Tunisian Jews on a pilgrimage

tunisian-jewsTunisian Jews and others from around the world are getting ready for the pilgrimage, beginning on Friday, to the El Ghriba Synagogue for their annual festivities, to celebrate the end of Passover. The synagogue is on the island of Djerba and it’s considered to be the oldest in Africa. The pilgrimage to the island has become a tradition.
Pilgrims have already started arriving from outside Tunisia for the event which will be held over the weekend. Locals consider it to be a sign of religious tolerance and coexistence between Muslims and Jews despite the rising Salafist turbulence in the country. Last year, Tunisian President Moncef Marzouki visited El Ghriba during Passover and emphasized the importance of the Jewish community to Tunisian society.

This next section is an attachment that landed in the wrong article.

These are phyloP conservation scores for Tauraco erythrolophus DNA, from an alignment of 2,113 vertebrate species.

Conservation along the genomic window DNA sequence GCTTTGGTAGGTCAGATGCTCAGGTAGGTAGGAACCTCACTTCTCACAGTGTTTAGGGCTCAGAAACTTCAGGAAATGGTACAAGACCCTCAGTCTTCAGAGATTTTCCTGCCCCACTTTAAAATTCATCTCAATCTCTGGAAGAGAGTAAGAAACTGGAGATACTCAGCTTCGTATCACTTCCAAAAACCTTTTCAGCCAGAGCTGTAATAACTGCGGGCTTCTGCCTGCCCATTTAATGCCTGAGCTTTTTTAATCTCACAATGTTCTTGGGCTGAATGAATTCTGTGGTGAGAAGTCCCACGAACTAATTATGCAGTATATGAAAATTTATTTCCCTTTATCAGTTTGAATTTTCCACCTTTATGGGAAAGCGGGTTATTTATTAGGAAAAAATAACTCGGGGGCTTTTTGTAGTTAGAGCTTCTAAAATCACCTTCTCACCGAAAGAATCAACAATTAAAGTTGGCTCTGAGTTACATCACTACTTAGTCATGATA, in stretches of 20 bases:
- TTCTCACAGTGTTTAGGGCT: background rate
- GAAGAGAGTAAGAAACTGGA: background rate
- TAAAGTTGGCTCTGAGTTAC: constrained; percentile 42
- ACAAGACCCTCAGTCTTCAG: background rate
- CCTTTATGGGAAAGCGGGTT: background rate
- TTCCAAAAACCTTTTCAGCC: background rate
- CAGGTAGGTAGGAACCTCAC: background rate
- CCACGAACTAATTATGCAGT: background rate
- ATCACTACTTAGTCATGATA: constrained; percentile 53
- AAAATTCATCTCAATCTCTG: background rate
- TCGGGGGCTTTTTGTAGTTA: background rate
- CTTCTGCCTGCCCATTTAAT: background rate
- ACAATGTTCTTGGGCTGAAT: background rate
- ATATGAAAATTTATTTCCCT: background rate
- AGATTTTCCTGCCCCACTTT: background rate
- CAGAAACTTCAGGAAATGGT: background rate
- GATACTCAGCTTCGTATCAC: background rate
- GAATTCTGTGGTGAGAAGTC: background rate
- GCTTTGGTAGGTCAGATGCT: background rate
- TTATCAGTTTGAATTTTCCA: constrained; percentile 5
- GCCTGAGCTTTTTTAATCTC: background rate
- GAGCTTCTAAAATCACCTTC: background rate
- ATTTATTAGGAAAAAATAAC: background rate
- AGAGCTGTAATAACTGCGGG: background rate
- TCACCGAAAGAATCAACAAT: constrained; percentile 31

According to Rene Trabelsi, an organizer of the El Ghriba pilgrimage and owner of Royal First travel agency, the buildup has been smooth and “preparations are going really well and the atmosphere is joyful.” Most of the pilgrims will be coming from France. To make the event successful, the Sidi Mansour hotel in Djerba will become a kosher establishment for the coming days. However, Israelites are likely not to be among the pilgrims, after their government warned its citizens against traveling to Tunisia for the event, but two Tunisians from Israel will be making the trip to the island. The latest attack on the event took place in 2002 and it left 21 people dead. Since then, it has always been held under tight security.
The tourism minister, Jamal Gamra, visited the synagogue at the beginning of the month in a bid to give assurances to the pilgrims after many feared that the Islamic led coalition government will take strict measures against other religions.

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